Civil rights demonstrations--Kentucky--Louisvile
= Audio Available Online
Adlene Howard Abstain (b. 1943 in Montgomery, Alabama, d. 2015, in Louisville, Kentucky) describes her involvement in the Civil Rights Movement through voter registration efforts, the Montgomery Bus Boycott, Freedom Rides, fair housing efforts, work as a pastor at The Fountain of Life Word and Worship Center, and community organization in Louisville.
Mervin Aubespin (b. 1937 in Louisiana), a reporter for the Courier-Journal, talks about his path to the Civil Rights movement starting in Alabama and then in Louisville; Louisville during segregation; housing discrimination; and white flight. As an activist, Aubespin participated in marches, sit-ins, voter registration and organization for public accommodation, open housing, and to integrate Fontaine Ferry. Aubespin was originally hired by the Courier-Journal an artist, one of the first Black employees there. He covered the Parkland Uprising but did not get a byline or credit for his work. He then attended an intensive program at Columbia University to produce Black journalists and had a successful career as a reporter for the Courier-Journal, specializing in covering topics of interest to the Black community. Regarded as an expert on racism and the media, Aubespin is a past president of the National Association of Black Journalists (NABJ) and was given the Ida B. Wells Award for his efforts to bring minorities into the field of journalism. Aubespin was also the founder of the Louisville Association of Black Communicators.
Eighty-years-old Hawkins, a native of Kuttawa, KY., discusses his childhood and youth in Louisville’s California neighborhood in the 1950s, his travel in freight cars as a youth, and how racism in the U. S. prompted his resignation from the Marines. He then describes his enlistment in the local Open Housing movement, his work as a VISTA (Volunteer In Service To America) community organizer in both Louisville and Philadelphia, and his involvement as President of the Black Unity League of Kentucky in the local Police brutality protests in May, 1968, the Police provocation that led to days of civil unrest in the Parkland neighborhood, and the bogus charges and litigation that followed against himself and five others as the “Black Six.” Mr. Hawkins frequently focuses less on legal actions and more on what happened to those involved, including his friend, Robert Kyyu Sims, both at the time and subsequently.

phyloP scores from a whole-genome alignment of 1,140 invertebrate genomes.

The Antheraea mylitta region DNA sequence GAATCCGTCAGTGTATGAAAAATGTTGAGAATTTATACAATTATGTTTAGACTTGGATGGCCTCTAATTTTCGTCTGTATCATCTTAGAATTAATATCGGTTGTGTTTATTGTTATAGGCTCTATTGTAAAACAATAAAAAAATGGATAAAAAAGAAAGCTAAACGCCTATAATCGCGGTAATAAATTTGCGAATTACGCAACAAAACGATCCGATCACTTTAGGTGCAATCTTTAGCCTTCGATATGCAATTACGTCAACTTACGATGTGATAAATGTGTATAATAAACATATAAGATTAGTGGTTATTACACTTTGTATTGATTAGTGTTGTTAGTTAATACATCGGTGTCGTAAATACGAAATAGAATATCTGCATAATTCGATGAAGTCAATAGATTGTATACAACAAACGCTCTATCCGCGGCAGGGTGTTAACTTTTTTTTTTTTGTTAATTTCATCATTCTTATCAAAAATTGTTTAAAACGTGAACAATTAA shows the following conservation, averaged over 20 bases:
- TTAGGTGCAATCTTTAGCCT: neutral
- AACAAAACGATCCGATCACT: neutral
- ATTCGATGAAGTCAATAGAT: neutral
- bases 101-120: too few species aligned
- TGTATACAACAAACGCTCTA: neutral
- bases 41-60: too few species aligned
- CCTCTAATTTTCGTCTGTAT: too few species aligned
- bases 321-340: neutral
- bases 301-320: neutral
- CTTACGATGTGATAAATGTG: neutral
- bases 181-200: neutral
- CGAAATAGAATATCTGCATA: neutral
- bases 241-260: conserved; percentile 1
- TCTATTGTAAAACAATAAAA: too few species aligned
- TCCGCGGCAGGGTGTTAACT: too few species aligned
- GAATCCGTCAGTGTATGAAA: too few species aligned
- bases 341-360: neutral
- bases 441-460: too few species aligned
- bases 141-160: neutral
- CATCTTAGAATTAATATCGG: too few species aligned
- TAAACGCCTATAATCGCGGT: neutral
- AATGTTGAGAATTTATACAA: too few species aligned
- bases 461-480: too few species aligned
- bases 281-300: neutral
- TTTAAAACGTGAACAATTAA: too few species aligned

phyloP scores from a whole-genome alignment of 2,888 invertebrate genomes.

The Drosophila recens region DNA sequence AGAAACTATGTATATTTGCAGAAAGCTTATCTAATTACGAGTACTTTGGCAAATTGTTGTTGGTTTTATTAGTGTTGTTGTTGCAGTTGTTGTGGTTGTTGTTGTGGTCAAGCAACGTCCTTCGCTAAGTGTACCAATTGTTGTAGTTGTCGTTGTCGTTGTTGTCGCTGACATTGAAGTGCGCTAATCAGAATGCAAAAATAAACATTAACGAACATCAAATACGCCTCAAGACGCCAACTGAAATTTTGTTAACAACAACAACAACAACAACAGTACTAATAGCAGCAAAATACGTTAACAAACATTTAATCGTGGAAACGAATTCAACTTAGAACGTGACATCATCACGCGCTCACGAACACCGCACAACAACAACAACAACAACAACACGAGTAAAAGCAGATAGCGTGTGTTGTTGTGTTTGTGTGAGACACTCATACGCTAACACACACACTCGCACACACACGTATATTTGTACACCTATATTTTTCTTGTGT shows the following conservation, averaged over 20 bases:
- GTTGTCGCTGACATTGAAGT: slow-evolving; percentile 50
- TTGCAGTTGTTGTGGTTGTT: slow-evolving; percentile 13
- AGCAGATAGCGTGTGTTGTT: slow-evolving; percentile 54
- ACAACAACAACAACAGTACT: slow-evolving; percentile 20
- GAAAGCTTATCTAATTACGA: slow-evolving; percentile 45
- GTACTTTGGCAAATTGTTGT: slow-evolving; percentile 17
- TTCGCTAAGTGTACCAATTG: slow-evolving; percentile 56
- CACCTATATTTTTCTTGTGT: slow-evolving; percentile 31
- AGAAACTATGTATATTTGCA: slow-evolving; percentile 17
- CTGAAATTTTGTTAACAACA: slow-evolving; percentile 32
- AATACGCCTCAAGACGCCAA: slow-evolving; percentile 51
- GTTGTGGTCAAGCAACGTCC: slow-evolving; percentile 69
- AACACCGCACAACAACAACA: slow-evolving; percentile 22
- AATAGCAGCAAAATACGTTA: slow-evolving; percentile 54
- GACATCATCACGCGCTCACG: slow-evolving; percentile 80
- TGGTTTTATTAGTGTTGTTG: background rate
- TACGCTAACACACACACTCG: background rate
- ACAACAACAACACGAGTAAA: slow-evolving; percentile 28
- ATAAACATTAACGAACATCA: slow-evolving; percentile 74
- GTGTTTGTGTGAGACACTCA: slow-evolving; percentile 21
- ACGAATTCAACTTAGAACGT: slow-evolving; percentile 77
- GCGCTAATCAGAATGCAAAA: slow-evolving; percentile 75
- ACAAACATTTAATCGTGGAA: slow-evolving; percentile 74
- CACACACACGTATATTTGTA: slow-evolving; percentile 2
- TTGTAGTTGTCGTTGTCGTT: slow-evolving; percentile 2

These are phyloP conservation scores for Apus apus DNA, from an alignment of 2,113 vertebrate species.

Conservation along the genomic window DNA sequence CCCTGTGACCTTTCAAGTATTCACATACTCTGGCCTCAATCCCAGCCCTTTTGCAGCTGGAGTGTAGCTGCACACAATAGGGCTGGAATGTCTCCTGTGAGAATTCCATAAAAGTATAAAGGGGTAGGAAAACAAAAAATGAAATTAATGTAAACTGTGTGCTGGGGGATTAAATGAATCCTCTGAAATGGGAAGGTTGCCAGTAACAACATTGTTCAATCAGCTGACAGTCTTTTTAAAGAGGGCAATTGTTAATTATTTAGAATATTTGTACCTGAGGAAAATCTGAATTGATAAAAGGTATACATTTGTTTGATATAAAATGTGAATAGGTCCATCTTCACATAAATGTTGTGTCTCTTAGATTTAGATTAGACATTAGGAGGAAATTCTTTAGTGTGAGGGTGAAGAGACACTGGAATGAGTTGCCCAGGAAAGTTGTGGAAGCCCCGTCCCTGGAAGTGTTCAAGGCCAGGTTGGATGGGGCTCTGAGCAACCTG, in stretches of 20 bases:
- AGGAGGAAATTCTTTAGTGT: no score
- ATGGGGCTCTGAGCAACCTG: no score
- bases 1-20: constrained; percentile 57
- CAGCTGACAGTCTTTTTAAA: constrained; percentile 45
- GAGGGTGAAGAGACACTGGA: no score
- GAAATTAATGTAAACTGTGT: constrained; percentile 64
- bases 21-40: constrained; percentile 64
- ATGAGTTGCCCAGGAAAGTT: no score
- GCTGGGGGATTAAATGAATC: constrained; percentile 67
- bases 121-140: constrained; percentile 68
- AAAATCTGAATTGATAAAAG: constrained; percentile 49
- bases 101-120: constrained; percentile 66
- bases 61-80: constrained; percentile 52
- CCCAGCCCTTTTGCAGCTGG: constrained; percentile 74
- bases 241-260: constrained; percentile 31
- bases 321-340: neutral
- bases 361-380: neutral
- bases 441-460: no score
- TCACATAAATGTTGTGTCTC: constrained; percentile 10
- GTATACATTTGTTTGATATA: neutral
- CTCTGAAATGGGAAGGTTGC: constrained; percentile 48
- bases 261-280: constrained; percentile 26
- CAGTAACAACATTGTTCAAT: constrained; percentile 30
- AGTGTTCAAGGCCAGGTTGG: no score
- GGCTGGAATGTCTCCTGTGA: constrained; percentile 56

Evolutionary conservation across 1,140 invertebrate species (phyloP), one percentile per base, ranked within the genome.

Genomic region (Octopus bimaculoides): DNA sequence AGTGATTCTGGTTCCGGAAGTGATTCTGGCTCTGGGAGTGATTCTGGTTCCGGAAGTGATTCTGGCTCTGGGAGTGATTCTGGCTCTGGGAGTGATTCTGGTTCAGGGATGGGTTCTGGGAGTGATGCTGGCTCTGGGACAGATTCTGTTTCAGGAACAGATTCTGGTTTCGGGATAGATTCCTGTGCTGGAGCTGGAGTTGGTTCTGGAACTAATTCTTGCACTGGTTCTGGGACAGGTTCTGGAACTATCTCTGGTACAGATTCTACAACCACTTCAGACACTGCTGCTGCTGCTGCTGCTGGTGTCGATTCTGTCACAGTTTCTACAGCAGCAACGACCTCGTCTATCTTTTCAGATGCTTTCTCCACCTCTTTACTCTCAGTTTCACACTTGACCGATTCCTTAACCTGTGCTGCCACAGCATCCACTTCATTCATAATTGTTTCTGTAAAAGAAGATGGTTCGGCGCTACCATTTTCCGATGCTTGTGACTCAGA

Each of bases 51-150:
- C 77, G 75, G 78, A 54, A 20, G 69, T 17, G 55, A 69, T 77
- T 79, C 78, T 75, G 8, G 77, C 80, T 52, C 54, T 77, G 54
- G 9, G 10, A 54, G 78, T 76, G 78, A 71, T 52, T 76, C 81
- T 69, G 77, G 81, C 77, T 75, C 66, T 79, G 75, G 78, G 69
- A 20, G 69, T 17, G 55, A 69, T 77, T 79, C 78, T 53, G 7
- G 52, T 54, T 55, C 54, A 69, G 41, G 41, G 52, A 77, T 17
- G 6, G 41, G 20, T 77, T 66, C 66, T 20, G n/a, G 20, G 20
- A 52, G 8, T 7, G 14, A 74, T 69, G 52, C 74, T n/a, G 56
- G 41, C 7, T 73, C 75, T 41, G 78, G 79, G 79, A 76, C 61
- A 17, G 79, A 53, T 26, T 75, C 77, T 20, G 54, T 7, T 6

Higgins discusses living in Russell during protests of 2020, David McAtee, Breonna Taylor, promoting discussions about race and inequity, growing up in Russell, parents life and marriage, WWII, Old Walnut Street era, notable perons on Old Walnut St., racial inequity in employment during segregation, redlining, life and career as a Black, female engineer, Catholocism in west Louisville, decline of Russell, halfway houses, outside investors purchasing houses in west Louisville, housing problems in west Louisville, housing inequity, revitalization of Russell.
These and other interviews were conducted by the Louisville Story Program and collaboratively edited with the participants authors between 2020 and 2023. The culmination of this collaborative work is the documentary book, “If You Write Me A Letter, Send It Here: Voices of Russell in a Time of Change.” This anthology of nonfiction documents the rich layers of history and cultural heritage in the Russell area of west Louisville, a neighborhood whose history is centrally important to the Black experience in Louisville.